The bit of the 'blog reader advice' that, like Jill, I didn't understand was all of it.
I tried to copy it here and, surprise, surprise, it came out in English! viz:
"Blog reading advice - New readers ...... Pleased to learn of some new readers and the following notes may be helpful...."
Hieroplyphics is but one of the languages with which I am not familiar.

I hope we can arrange a jaunt hereabouts. Laxton is always interesting but might present you with mobility difficulties. But you are quite capable of working around those, I suppose.
If it is to be a Wed or Fri as previously agreed, let me know if you want me to try booking at the Snooty Fox for a carvery.

Please ignore me re smileys. I do not expect your blog to be based on my prejudices. But do not expect me to stop expressing them!

In case we are talking at cross purposes, my point is that if you are Chair and Yvonne is Sec some members might see this as nepotism.

Reg .......
Dublo Scale sounds incredibly small! And so does Gauge 0 at 7mm represents (it will never ‘equal’, says he cattily) 1 foot. But a bit of imaginative calculation (8” represents 30’0”) makes it seem realistic.
As an architect I grew up using 1/8scale, ie, 1/8” represents 1’0” (or 1/4 to 1/2 fs scale for more detail) which, of course, was replaced by the near equivalent of 1/100 when we went metric.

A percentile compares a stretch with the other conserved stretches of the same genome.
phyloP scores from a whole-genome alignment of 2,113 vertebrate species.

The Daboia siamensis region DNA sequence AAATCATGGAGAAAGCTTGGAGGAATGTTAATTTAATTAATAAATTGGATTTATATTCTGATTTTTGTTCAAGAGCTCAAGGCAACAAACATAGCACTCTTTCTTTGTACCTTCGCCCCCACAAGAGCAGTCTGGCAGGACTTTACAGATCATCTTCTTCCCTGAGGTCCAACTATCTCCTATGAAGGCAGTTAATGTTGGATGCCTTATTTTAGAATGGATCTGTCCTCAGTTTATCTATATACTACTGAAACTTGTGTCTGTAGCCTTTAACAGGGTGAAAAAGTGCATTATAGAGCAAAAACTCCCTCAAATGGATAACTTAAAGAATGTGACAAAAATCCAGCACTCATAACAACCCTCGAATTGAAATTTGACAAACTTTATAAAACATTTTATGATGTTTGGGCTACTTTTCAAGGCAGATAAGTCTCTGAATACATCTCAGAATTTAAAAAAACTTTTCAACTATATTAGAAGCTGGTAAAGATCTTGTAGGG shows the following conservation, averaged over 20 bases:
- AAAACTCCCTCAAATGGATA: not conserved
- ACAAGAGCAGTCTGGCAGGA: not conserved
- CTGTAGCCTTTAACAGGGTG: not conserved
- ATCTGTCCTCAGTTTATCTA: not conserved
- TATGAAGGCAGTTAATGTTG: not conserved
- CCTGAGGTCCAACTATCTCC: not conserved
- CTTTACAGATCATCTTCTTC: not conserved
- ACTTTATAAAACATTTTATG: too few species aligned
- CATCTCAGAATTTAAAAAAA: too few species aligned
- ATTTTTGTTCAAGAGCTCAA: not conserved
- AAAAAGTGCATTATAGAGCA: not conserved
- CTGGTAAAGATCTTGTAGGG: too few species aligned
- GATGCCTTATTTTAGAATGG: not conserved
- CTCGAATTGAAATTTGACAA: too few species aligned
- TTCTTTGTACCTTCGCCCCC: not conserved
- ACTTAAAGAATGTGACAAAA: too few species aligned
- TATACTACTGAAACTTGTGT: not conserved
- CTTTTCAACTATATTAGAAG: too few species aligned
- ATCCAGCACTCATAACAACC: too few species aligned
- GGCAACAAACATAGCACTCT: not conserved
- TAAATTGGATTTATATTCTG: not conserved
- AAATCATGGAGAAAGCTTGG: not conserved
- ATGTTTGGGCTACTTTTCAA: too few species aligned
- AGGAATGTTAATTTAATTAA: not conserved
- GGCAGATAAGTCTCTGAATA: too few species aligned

My knowledge of dolls’ houses does not extend much beyond recognising them!
I was unaware that there is a standard scale although the toy furniture indicates that there should be.
I recall that with Dinky toys the aircraft were much smaller in scale than the army vehicles. This always irritated me because, so far as I was concerned, it precluded playing happily with the 2 together.

I can quote at length, if anyone wishes, why the standard gauge was governed by the width of a horses backside (as compared with the Killingworth bottom) which in turn governed the size of the space shuttle’s engines. I’ll do it anyway, briefly, as I recall it.
“Roman chariot width was based on the width of the horse. Early English carts were built to fit the ruts caused by the chariots. This was about 4’8” and was used to establish the railway gauge. This gauge was adopted in the USA and governed the width of tunnels. The engines to the space shuttle have to pass through one or more tunnels on their journey from manufacture to assembly. Therefore the diameter of a space shuttle’s engines is governed by the width of a horse’s arse.”

Back to blog:

A very familiar Dylan Thomas poem, but none the worse for that, in a very difficult rhyming theme (RG will give it the name which escapes me for the moment) which I have never mastered. The only other quality poem I know, successfully following this form, is ‘The Price of Freedom’ by Kathy Grindrod (in her anthology ‘Something the Heart Can’t Hold’). I starts:-
“The gnawing anguish and the stomach’s dread
she spoke of, and the black bread they yearned for
touched me so. “Sometimes I stole it,” she said”